And finally, from Glenn Raymo, enjoy these photos of the Science Barge The Judy being moved upriver for winter.

 

Moving the barge is Fred Johannsen, previously appearing on this blog among other times here, when it had, in my opinion, a less attractive paint scheme.

Thanks to  Phil, Jeffrey, and Glenn for use of these photos.

 

Contining here, I am, from Detroit to Cleveland.

Demolen at the USACE dock near the Rouge,

Stormont pushing the ferry barge

in the direction of RenCen,

Victory moving James L. Kuber

past Fighting Island, and

Leonard M remakes the tow

that’s heaped up with coal,

and I get to watch it all.

All photos by Will Van Dorp.

 

The wheel should be a giveaway for location.  More on that later in the post.

I’ve not found much info on the delightfully-blue ST called “The Commissioner,” other than a photo of it breaking ice in Burnham Harbor.

Kenosha, nearby, launched in 1954 in Missouri.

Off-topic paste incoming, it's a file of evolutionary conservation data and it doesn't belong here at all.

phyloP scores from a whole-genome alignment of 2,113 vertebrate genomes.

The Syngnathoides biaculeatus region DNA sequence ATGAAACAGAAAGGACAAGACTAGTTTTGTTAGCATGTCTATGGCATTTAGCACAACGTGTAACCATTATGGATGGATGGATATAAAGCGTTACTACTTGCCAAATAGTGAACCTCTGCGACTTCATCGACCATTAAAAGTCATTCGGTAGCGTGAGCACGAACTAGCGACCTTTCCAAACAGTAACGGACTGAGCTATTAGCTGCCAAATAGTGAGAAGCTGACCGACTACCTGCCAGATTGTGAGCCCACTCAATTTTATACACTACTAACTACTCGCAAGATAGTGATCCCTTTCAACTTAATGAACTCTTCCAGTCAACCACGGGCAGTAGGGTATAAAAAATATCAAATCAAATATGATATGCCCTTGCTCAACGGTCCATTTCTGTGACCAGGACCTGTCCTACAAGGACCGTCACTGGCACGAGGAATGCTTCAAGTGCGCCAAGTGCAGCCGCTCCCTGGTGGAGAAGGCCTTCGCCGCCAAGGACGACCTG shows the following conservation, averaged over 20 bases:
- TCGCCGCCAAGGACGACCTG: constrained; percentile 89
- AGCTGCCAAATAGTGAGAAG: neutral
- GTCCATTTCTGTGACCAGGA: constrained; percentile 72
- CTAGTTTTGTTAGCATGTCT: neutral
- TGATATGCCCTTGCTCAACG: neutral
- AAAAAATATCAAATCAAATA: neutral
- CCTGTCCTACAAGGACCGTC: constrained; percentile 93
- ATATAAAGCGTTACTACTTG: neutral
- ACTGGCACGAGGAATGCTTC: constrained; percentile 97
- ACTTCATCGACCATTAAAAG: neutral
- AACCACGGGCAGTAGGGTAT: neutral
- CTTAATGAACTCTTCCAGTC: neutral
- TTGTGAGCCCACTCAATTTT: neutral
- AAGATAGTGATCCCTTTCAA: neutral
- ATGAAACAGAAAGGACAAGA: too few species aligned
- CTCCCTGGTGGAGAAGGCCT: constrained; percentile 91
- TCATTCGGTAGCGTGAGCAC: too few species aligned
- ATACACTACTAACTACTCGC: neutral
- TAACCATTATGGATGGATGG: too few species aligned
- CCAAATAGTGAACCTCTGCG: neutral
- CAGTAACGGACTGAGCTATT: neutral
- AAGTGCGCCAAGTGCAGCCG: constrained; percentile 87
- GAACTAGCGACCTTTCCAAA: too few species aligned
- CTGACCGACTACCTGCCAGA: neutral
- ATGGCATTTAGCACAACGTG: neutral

Kenosha pushes the crane barge out to a breakwater.

Now standing with my back to the wheel and looking north, it’s 1981 built Valerie B, 

a 1981 tug owned by Kokosing.

All photos by Will Van Dorp, who wonders why US entities get their ferris wheels from foreign companies.  The Centennial Wheel is Dutch Wheels Model DW60.

Here’s more on Ferris,  his wheel, and a large power wheel used in an iron ore operation along the Hudson River.  Yes, that Hudson.

 

Here’s a new look in ship-assist boats.  Can you tell what else is unconventional?

More on the design later in the post.

This is a classic design in freshwater tugs.  And this particular boat you’ve seen in a number of posts on this blog in 2016, if you’re a faithful reader.  It’s in these.

I’ve never seen Grouper‘s hull out of the water–and I hope to some day–but I’m imagining it’s fairly similar.

It’s GL tug Nebraska, 1929 launched, still working in Toledo, and in the yard only for preventative maintenance.   Over in the distance, that’s Maine, nearing the century mark and likely to be scrapped soon. Here’s an entire page with links devoted to GL tugs ….